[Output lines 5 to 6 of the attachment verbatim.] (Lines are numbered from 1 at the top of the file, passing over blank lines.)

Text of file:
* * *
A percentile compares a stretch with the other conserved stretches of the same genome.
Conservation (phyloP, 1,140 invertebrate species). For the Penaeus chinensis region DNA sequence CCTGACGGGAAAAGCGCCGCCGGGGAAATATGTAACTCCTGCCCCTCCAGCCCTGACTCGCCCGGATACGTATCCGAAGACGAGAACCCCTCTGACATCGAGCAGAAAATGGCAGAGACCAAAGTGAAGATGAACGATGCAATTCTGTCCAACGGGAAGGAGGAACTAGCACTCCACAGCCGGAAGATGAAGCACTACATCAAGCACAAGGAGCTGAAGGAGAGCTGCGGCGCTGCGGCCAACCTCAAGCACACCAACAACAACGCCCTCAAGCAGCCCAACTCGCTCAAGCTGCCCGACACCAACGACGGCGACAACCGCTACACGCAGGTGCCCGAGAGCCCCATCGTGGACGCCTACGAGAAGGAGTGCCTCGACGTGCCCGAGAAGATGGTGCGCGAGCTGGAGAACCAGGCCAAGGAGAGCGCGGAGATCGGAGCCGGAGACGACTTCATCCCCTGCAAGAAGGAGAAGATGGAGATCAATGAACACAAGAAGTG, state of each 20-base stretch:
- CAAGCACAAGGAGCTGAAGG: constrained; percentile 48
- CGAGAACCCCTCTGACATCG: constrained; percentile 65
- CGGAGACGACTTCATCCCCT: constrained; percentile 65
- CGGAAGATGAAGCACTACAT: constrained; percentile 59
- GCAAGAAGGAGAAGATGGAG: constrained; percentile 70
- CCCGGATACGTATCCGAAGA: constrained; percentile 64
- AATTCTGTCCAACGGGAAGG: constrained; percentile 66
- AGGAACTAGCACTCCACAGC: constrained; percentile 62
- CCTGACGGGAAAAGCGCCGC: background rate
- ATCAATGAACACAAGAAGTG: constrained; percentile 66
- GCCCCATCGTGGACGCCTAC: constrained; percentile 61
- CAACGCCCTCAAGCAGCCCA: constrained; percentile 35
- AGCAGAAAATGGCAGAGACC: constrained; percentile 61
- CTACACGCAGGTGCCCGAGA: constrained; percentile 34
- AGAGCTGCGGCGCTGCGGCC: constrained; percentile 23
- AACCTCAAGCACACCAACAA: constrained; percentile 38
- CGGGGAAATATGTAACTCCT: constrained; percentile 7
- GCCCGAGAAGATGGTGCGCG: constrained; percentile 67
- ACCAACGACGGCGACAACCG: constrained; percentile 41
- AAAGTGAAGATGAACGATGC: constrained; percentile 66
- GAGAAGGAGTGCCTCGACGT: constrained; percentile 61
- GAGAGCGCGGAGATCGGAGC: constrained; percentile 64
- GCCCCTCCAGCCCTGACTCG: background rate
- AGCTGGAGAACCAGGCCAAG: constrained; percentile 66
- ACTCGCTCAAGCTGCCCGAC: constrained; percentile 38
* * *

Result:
- CGGAGACGACTTCATCCCCT: constrained; percentile 65
- CGGAAGATGAAGCACTACAT: constrained; percentile 59